KASI Community Garden
Hi, My name is Yamoussa Bangoura from Guinea but everyone here calls me Banks. I live in Park Lodge hostel for asylum seekers in Killarney. I’ve been involved with the KASI Community Garden since March 2010. I used to work with my grandfather on his farm in Guinea growing potatoes, carrots, maize, cassava, manioc, melons, cucumbers, tomatoes and picking fruit from the trees – bananas, oranges and mangoes.
The big difference I find between gardening in Guinea and Ireland is the stones – there are too many here! The range of crops it is possible to grow is smaller in Ireland also, due to the climate. In my opinion, we will get good results from the community garden if we keep up the hard work. Last year I grew carrots, beetroot, onions, radish, tomatoes, potatoes, parsnips and so on. I take some of the vegetables with me and eat some raw salads and carrots.
I feel at home in the garden and I can go there whenever I feel like it and do some work. It is better and cheaper than going to the gym! It gives me a sense of satisfaction to make beds for growing the vegetables and I feel that I am also contributing something to the community. I have a great sense of peace working in the garden alone or with other volunteers in this beautiful place.
All the tools and machinery and equipment are provided that I need to do things in the garden. I am learning a lot all the time and I am grateful for the opportunity to meet great people through KASI and the garden project.
East Belfast Mission
Paula Savage - I have been involved with the Healthy Food For All project since January 2010. This project has helped me in many ways firstly; I believe it has helped me to build relationships with many different people that I normally would not meet. People who have become friends and they have helped me and I have also helped them in different ways. I have enjoyed the monthly information sessions and I am much more adventurous about trying different foods and have learnt so much about cooking and the benefits of fresh vegetables and fish. It has also given me something to look forward to once a month on a Tuesday night.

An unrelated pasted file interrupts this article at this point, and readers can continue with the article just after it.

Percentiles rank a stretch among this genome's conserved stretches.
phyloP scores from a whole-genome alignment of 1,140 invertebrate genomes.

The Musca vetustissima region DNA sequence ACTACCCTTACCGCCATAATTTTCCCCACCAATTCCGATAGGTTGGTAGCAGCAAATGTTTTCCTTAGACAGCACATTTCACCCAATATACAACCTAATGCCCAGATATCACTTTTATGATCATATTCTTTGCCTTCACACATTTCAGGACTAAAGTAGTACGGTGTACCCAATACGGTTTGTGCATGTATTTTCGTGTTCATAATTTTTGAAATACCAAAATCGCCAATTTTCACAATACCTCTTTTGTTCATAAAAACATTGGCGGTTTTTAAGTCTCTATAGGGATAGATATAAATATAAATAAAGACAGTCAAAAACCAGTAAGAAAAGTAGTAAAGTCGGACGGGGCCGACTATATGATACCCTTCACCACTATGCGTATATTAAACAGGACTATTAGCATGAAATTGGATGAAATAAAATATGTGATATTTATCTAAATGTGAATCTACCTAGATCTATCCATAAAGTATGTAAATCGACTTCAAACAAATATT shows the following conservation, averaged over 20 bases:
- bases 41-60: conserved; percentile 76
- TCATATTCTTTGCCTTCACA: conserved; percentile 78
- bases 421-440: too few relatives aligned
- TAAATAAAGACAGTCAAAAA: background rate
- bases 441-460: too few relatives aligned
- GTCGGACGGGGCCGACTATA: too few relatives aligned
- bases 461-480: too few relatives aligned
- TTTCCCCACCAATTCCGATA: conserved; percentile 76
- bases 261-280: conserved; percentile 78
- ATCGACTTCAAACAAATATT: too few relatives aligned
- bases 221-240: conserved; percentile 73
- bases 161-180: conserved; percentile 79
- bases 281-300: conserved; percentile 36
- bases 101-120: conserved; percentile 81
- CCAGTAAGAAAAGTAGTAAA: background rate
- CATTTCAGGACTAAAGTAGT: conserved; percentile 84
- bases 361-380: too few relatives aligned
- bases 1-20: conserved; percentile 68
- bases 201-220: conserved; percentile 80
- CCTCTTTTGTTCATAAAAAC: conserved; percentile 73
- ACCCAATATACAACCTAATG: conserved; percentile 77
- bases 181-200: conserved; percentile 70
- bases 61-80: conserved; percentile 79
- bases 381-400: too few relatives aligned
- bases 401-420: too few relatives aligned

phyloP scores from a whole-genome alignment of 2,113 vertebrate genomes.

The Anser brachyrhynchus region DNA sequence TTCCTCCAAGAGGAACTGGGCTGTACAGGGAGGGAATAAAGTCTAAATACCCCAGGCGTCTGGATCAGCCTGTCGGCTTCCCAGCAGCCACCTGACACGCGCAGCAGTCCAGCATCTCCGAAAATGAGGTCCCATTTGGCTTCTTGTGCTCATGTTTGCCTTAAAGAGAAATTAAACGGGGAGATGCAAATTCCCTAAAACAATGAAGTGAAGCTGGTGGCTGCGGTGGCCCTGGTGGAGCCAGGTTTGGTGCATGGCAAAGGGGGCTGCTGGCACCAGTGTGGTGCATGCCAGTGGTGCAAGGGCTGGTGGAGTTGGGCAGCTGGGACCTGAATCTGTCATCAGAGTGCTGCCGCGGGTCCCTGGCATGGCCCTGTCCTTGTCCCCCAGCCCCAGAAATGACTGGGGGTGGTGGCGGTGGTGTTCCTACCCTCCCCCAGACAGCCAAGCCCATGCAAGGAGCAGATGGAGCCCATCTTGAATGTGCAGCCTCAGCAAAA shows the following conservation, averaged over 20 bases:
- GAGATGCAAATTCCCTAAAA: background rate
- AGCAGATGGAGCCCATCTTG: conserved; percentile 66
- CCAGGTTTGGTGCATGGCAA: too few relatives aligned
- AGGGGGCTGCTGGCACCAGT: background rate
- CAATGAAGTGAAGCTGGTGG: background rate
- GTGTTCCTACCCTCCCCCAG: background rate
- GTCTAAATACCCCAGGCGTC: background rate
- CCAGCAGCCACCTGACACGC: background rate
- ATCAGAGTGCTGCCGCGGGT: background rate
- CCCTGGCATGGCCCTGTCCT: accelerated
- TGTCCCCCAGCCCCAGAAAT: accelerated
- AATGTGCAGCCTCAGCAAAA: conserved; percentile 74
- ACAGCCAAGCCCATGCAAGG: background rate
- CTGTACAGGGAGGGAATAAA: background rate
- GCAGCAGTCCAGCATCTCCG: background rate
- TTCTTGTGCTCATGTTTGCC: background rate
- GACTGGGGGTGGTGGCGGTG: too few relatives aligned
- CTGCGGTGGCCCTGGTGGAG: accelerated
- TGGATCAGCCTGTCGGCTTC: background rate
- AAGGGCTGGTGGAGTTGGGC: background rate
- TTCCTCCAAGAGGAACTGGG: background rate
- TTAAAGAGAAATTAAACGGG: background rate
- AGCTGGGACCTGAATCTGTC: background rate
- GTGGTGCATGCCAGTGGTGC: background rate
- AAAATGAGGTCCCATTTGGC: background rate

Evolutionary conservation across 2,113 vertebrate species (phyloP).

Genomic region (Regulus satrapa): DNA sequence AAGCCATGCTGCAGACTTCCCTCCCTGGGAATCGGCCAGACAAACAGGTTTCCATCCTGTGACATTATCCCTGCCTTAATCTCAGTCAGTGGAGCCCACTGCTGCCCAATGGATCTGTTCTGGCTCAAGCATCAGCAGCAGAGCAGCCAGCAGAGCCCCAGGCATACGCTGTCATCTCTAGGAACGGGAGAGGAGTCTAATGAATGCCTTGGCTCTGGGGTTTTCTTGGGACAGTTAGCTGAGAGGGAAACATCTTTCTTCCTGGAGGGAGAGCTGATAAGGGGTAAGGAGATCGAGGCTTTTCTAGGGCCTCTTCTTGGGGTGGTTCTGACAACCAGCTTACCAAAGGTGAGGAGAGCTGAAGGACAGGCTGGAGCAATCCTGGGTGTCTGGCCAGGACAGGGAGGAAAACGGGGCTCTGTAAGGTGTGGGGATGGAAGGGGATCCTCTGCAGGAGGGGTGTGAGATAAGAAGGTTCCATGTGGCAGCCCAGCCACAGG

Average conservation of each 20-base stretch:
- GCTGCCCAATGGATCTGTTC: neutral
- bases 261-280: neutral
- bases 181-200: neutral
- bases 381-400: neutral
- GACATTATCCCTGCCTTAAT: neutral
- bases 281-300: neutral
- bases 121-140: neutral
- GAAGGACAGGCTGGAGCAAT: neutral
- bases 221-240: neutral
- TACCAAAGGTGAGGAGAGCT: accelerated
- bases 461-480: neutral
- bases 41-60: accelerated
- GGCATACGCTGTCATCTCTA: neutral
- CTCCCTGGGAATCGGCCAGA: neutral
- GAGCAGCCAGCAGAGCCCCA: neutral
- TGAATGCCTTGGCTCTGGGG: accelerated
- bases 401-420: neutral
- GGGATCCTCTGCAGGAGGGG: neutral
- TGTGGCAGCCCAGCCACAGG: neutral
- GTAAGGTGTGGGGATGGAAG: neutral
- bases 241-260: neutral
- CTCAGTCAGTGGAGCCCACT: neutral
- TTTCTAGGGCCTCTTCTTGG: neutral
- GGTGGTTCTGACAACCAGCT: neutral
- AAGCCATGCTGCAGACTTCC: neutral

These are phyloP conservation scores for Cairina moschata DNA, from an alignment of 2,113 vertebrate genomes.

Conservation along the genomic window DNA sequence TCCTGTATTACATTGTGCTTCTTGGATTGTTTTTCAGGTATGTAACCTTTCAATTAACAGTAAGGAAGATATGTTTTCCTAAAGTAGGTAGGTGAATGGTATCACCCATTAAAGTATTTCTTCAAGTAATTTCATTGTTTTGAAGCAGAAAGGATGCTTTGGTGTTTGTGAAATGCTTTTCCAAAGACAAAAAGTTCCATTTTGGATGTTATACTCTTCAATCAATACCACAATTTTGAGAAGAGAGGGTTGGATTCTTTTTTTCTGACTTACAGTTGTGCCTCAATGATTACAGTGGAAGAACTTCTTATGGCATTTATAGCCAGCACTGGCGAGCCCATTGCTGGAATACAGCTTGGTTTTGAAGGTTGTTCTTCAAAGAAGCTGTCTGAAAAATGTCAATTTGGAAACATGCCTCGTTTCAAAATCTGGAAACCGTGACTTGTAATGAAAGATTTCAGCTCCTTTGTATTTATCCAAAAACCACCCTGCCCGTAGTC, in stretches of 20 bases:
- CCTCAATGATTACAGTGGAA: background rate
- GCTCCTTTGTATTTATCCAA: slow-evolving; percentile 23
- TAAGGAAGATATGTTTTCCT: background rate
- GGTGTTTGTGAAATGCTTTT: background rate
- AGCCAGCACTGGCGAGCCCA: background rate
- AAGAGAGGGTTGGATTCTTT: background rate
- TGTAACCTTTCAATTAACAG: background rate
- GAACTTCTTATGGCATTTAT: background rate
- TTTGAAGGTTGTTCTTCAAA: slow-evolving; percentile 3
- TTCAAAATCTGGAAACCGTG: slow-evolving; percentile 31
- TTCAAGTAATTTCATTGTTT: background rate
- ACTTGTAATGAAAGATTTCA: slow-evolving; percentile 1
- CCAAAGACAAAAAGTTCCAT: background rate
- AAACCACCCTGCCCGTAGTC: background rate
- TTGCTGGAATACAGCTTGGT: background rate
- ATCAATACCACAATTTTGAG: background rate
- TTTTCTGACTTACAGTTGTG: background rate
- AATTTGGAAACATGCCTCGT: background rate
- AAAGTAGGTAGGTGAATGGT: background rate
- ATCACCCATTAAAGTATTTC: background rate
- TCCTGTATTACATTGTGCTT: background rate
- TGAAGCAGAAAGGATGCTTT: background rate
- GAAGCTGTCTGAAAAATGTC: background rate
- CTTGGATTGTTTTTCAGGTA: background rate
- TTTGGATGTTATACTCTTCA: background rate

I realise that if it wasn’t for the Healthy Food for All project, I would not have learnt the skill of growing your own vegetables and the importance of growing vegetables seasonally. I have developed my own raised bed and have grown peas and tomatoes. I feel this has also had a positive effect on my mental health as I look forward to tending the vegetables and getting out in the garden.
Taking an interest in my health and wellbeing has given me the confidence to know I can help myself. Healthy Food For All has been a great project and the staff are very supportive. I now play my part within the sessions; I recently gave 100 bags of vegetables away to the local community. I chatted to them about the Christmas recipes and took details so we could send out our new brochure for 2012.
Food Focus Project Knocknaheeny (NICHE Lead)
(Me on the left visiting Mallow Community Garden Project)
My name is Catherine Crean and I first came to learn about the community food project through the community group, ‘Springboard’. I would never have thought about growing vegetables, I knew nothing about it; my grandparents would’ve done a bit, but I thought it’d be very hard. During my training I learnt how to identify what were weeds and what weren’t. We grew green beans, strawberries, radishes and I really enjoyed it. After that, I went to visit various community gardens in Mallow through the food project with other interested people; a group of us got to see what other people did like having a herb spiral rockery, inside a polytunnel, about composting and got an idea of what our upcoming community garden in Knocknaheeny might look like. I also spoke with some of the people who were working there and could see how much they enjoyed it and cooking their own food from what they grew.